Newspaper article The Evening Standard (London, England)

Get Your Lad Rags on; Farewell, Hipsters -- Fashion Is in the Grip of a Luxe Sportswear Obsession and Men Have Rediscovered Razors. Richard Godwin Raises a Stella to the New Lad

Newspaper article The Evening Standard (London, England)

Get Your Lad Rags on; Farewell, Hipsters -- Fashion Is in the Grip of a Luxe Sportswear Obsession and Men Have Rediscovered Razors. Richard Godwin Raises a Stella to the New Lad

Article excerpt

Byline: Richard Godwin

LET me take you back, children, to the heady days of 1996. The England football team lost their Euro '96 semifinal in a strip that was specifically designed to look good with jeans. The Chemical Brothers and Noel Gallagher scored the most psychotic number one in living memory with Setting Sun. It was the year of Trainspotting, Daniella Westbrook, Loaded, Kappa, Firestarter, Knebworth, jumpers for goalposts, Hooper's Hooch, Kevin Keegan's rant, which Spice Girl do you fancy, Benson & Hedges, Robson & Jerome, Championship Manager and TFI Friday. It was a good time to be a lad.

And now, if the soothsayers of the fashion world are correct, those days are upon us once more. After years of being derided as a misogynist, a boor, an unreconstructed banter-jockey, it seems the lad is putting his Classics on and having a little dance.

With fashion in the grip of a Nineties fetish it seems that even this muchmaligned male archetype is ready for revival. The fact that Chris Evans is back must be some sort of sign.

The style editorials began to appear last year, announcing the arrival of something called the "Nu-Lad", "Luxe-Lad" or (slightly less awfully) "New Casual" -- figures who signalled a new direction for menswear in the posthipster era, namely "streetwear with a high-fashion twist".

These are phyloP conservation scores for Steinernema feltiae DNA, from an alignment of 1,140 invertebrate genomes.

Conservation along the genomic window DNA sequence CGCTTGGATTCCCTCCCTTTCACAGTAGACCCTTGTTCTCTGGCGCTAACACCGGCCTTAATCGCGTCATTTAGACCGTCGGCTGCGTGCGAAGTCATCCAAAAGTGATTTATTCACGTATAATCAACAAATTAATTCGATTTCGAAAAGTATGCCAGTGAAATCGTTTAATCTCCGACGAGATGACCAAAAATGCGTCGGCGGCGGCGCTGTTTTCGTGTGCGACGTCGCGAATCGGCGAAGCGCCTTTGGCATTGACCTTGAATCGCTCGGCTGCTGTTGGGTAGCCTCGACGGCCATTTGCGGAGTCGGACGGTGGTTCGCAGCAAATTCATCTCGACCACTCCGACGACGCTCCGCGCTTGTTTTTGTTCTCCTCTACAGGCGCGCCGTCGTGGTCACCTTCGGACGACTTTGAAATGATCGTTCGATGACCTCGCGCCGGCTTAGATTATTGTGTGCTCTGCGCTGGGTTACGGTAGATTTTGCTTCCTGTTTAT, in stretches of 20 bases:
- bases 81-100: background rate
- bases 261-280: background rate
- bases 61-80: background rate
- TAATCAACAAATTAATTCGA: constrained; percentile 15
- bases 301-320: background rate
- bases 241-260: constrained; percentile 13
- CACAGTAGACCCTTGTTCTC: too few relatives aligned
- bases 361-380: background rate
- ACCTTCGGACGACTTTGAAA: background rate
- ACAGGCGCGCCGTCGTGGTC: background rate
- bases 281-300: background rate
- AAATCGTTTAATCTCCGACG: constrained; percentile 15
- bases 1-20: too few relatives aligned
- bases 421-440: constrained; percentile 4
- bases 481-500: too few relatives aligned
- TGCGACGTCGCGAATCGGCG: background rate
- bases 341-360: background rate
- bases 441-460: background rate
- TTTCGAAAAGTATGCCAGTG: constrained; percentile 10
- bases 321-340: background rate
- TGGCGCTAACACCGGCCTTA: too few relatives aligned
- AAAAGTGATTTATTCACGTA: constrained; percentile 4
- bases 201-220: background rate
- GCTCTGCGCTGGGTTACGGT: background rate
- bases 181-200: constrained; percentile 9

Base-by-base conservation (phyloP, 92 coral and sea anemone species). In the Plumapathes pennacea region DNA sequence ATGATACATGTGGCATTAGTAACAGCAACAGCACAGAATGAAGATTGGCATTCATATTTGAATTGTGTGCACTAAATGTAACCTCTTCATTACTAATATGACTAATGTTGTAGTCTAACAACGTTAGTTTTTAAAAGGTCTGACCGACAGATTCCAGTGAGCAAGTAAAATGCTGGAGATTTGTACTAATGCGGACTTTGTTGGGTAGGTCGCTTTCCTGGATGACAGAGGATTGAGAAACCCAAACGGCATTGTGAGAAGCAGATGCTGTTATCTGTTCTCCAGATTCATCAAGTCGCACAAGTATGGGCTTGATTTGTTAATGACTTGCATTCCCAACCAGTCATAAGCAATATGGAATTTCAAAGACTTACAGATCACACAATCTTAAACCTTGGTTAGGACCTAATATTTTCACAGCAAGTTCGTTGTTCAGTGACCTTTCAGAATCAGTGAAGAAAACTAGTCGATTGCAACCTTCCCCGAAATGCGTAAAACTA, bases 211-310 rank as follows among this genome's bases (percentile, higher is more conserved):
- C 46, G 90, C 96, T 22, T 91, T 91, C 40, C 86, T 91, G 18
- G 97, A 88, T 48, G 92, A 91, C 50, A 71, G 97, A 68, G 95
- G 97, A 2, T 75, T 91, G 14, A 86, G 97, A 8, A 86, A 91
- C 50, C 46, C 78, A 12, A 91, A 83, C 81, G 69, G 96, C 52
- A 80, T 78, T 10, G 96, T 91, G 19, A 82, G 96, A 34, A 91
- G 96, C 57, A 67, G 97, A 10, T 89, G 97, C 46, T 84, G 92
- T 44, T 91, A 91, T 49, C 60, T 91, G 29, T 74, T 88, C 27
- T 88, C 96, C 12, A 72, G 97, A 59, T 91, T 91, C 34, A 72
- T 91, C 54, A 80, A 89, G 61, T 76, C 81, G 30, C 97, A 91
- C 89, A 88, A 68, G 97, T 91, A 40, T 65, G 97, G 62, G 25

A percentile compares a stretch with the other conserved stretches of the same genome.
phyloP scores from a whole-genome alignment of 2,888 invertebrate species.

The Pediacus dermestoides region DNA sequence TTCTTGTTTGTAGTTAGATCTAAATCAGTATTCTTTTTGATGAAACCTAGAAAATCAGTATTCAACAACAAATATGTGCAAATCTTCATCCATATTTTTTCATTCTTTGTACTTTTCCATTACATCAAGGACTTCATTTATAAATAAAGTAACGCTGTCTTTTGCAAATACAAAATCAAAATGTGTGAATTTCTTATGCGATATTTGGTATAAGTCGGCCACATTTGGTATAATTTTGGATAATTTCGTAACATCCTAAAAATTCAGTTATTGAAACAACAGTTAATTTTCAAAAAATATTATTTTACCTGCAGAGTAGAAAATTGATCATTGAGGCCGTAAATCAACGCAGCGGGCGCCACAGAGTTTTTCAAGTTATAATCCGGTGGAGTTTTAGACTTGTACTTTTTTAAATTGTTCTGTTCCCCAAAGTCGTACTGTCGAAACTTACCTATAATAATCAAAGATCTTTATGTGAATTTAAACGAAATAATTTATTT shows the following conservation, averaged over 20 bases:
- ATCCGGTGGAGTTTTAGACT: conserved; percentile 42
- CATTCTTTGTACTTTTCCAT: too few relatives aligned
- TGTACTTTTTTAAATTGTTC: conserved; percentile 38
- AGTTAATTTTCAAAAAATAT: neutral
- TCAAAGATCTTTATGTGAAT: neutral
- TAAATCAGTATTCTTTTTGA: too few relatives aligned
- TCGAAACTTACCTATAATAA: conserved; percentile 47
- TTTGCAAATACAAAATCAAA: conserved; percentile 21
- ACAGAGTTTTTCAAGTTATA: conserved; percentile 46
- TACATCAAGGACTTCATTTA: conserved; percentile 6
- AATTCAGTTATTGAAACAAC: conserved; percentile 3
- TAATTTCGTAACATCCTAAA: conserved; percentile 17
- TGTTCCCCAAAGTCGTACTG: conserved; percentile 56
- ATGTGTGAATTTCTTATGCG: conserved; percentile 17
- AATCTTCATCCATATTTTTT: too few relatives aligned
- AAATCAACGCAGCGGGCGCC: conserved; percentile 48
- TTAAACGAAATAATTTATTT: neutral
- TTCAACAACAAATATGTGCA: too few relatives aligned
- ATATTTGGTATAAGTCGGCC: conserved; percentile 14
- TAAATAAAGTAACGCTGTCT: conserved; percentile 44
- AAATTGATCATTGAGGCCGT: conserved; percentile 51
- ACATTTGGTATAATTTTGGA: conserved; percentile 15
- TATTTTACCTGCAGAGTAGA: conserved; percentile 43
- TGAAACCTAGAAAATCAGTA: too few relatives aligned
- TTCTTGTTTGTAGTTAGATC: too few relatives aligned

Designers such as Christopher Shannon, Y-3 and Mazhar Nasir have produced collections involving zip-up leisurewear, gelled-down fringes and conspicuous branding. Adidas recently collaborated with the skate brand Palace on a top that looks suspiciously like something a Moss Side scally would have worn as he mugged you 20 years ago.

There have been spottings of Stone Island (the favoured brand of football hooligans) in Dalston, while Admiral (the unfashionably fashionable sportswear brand that used to make England football kits) is now available exclusively at, erm, Sainsbury's.

If the hipster era was about obscure indie bands, craft IPA, Grenson brogues, backwoods beards and an ambivalent attitude to consumerism, the nu-lad era is more non-league football, commercial lager, box-fresh Adidas, clean-shaven chins and conspicuous labels. If you've noticed yourself wearing grey marl sweatshirts and white trainers a bit more than you did a couple of years, you may have been influenced by the trend without even realising it.

The clearest high-fashion portent came in Henry Holland's inaugural menswear collection this summer. The London-born designer collaborated with the photographer Martin Parr, who became famous for his shots of workingclass holidays in the Nineties, and claimed inspiration from the ravers and terrace casuals he remembered from his teenage years.

"I used to wear Man United football kits and pretend I supported them," Holland explained, adding that he had switched the studio soundtrack to the Stone Roses, Chemical Brothers and the Charlatans for inspiration: "The ultimate lads". His models walked down the catwalk in neon-shaded leisurewear with "LAD", "LEGEND" and "LOVER" emblazoned on their chests like sponsors on a football shirt. A leather tote bag came with the Nineties sentiment "I JUST WANT TO ENJOY MYSELF".

It was reminiscent of the sort of mockheroic hijinks that Loaded magazine celebrated when it launched in 1994. It too had the word "LADS" in large type on the cover (though none of the titillation that would later define it; the lead interviews were with Eric Cantona, Paul Weller and Gary Oldman).

"Loaded is a new magazine dedicated to life, liberty and the pursuit of sex, drink, football and less serious matters," wrote James Brown in his first editor's letter, essentially defining the parameters of lad culture. "Loaded is for the man who believes he can do anything, if only he wasn't hungover."

At the time that all felt quite fresh and subversive -- back when rave culture was still working its way through the British system and Oasis's improbable self-belief came over as inspiring rather than bludgeoning. …

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